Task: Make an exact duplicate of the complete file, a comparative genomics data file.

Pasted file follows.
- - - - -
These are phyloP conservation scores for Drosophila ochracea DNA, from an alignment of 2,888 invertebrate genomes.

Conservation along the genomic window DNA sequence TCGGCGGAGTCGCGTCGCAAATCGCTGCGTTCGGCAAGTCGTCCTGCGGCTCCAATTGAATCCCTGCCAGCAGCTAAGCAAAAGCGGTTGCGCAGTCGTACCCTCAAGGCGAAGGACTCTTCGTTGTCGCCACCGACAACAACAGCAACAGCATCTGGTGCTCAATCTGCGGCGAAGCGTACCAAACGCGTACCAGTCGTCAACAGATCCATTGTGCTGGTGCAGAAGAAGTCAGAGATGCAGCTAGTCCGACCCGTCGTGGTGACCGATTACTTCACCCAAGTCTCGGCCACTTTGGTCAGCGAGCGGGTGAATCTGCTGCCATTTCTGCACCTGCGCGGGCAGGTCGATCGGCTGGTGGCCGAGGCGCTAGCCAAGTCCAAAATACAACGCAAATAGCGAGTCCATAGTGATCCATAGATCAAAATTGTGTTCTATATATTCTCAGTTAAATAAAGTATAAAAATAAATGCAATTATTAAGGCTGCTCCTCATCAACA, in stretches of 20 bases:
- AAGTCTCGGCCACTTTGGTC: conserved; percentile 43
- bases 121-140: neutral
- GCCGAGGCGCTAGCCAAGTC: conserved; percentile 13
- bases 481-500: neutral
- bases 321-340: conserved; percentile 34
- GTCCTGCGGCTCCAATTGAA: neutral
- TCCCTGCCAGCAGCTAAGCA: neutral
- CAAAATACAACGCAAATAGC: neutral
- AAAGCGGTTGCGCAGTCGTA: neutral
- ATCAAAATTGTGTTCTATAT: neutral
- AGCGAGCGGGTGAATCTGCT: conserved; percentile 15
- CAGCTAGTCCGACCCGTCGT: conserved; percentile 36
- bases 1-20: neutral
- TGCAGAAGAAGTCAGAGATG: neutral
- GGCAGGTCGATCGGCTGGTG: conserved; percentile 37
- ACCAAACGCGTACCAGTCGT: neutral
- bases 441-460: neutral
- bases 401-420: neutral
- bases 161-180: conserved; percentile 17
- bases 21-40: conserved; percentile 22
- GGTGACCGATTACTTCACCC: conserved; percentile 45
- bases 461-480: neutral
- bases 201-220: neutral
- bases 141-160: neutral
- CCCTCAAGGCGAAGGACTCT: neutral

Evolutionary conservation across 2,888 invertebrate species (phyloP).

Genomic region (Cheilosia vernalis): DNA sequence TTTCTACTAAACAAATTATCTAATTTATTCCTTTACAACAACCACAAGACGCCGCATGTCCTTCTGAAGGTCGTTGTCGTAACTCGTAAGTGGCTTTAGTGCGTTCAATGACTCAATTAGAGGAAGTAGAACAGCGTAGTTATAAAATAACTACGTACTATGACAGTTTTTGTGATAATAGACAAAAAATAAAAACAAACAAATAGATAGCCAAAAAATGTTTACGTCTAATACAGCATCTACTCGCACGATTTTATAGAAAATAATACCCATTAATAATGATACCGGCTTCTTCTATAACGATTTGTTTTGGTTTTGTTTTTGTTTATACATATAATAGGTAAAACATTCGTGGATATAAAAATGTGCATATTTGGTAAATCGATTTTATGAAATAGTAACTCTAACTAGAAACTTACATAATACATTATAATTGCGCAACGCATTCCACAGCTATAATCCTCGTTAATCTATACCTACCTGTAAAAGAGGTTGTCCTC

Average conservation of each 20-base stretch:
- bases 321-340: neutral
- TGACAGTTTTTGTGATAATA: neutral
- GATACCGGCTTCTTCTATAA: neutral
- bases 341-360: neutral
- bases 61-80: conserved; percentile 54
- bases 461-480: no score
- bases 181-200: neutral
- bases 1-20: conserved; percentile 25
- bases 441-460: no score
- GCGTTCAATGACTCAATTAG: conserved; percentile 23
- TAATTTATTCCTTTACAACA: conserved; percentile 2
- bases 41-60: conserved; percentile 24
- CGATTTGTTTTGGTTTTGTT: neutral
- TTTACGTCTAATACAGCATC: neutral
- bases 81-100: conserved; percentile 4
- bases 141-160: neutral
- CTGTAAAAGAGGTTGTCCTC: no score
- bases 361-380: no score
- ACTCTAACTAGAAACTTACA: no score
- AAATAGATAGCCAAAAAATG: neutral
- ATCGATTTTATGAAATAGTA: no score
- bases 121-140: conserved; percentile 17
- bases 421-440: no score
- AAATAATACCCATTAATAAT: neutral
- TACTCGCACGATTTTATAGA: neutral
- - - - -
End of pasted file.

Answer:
These are phyloP conservation scores for Drosophila ochracea DNA, from an alignment of 2,888 invertebrate genomes.

Conservation along the genomic window DNA sequence TCGGCGGAGTCGCGTCGCAAATCGCTGCGTTCGGCAAGTCGTCCTGCGGCTCCAATTGAATCCCTGCCAGCAGCTAAGCAAAAGCGGTTGCGCAGTCGTACCCTCAAGGCGAAGGACTCTTCGTTGTCGCCACCGACAACAACAGCAACAGCATCTGGTGCTCAATCTGCGGCGAAGCGTACCAAACGCGTACCAGTCGTCAACAGATCCATTGTGCTGGTGCAGAAGAAGTCAGAGATGCAGCTAGTCCGACCCGTCGTGGTGACCGATTACTTCACCCAAGTCTCGGCCACTTTGGTCAGCGAGCGGGTGAATCTGCTGCCATTTCTGCACCTGCGCGGGCAGGTCGATCGGCTGGTGGCCGAGGCGCTAGCCAAGTCCAAAATACAACGCAAATAGCGAGTCCATAGTGATCCATAGATCAAAATTGTGTTCTATATATTCTCAGTTAAATAAAGTATAAAAATAAATGCAATTATTAAGGCTGCTCCTCATCAACA, in stretches of 20 bases:
- AAGTCTCGGCCACTTTGGTC: conserved; percentile 43
- bases 121-140: neutral
- GCCGAGGCGCTAGCCAAGTC: conserved; percentile 13
- bases 481-500: neutral
- bases 321-340: conserved; percentile 34
- GTCCTGCGGCTCCAATTGAA: neutral
- TCCCTGCCAGCAGCTAAGCA: neutral
- CAAAATACAACGCAAATAGC: neutral
- AAAGCGGTTGCGCAGTCGTA: neutral
- ATCAAAATTGTGTTCTATAT: neutral
- AGCGAGCGGGTGAATCTGCT: conserved; percentile 15
- CAGCTAGTCCGACCCGTCGT: conserved; percentile 36
- bases 1-20: neutral
- TGCAGAAGAAGTCAGAGATG: neutral
- GGCAGGTCGATCGGCTGGTG: conserved; percentile 37
- ACCAAACGCGTACCAGTCGT: neutral
- bases 441-460: neutral
- bases 401-420: neutral
- bases 161-180: conserved; percentile 17
- bases 21-40: conserved; percentile 22
- GGTGACCGATTACTTCACCC: conserved; percentile 45
- bases 461-480: neutral
- bases 201-220: neutral
- bases 141-160: neutral
- CCCTCAAGGCGAAGGACTCT: neutral

Evolutionary conservation across 2,888 invertebrate species (phyloP).

Genomic region (Cheilosia vernalis): DNA sequence TTTCTACTAAACAAATTATCTAATTTATTCCTTTACAACAACCACAAGACGCCGCATGTCCTTCTGAAGGTCGTTGTCGTAACTCGTAAGTGGCTTTAGTGCGTTCAATGACTCAATTAGAGGAAGTAGAACAGCGTAGTTATAAAATAACTACGTACTATGACAGTTTTTGTGATAATAGACAAAAAATAAAAACAAACAAATAGATAGCCAAAAAATGTTTACGTCTAATACAGCATCTACTCGCACGATTTTATAGAAAATAATACCCATTAATAATGATACCGGCTTCTTCTATAACGATTTGTTTTGGTTTTGTTTTTGTTTATACATATAATAGGTAAAACATTCGTGGATATAAAAATGTGCATATTTGGTAAATCGATTTTATGAAATAGTAACTCTAACTAGAAACTTACATAATACATTATAATTGCGCAACGCATTCCACAGCTATAATCCTCGTTAATCTATACCTACCTGTAAAAGAGGTTGTCCTC

Average conservation of each 20-base stretch:
- bases 321-340: neutral
- TGACAGTTTTTGTGATAATA: neutral
- GATACCGGCTTCTTCTATAA: neutral
- bases 341-360: neutral
- bases 61-80: conserved; percentile 54
- bases 461-480: no score
- bases 181-200: neutral
- bases 1-20: conserved; percentile 25
- bases 441-460: no score
- GCGTTCAATGACTCAATTAG: conserved; percentile 23
- TAATTTATTCCTTTACAACA: conserved; percentile 2
- bases 41-60: conserved; percentile 24
- CGATTTGTTTTGGTTTTGTT: neutral
- TTTACGTCTAATACAGCATC: neutral
- bases 81-100: conserved; percentile 4
- bases 141-160: neutral
- CTGTAAAAGAGGTTGTCCTC: no score
- bases 361-380: no score
- ACTCTAACTAGAAACTTACA: no score
- AAATAGATAGCCAAAAAATG: neutral
- ATCGATTTTATGAAATAGTA: no score
- bases 121-140: conserved; percentile 17
- bases 421-440: no score
- AAATAATACCCATTAATAAT: neutral
- TACTCGCACGATTTTATAGA: neutral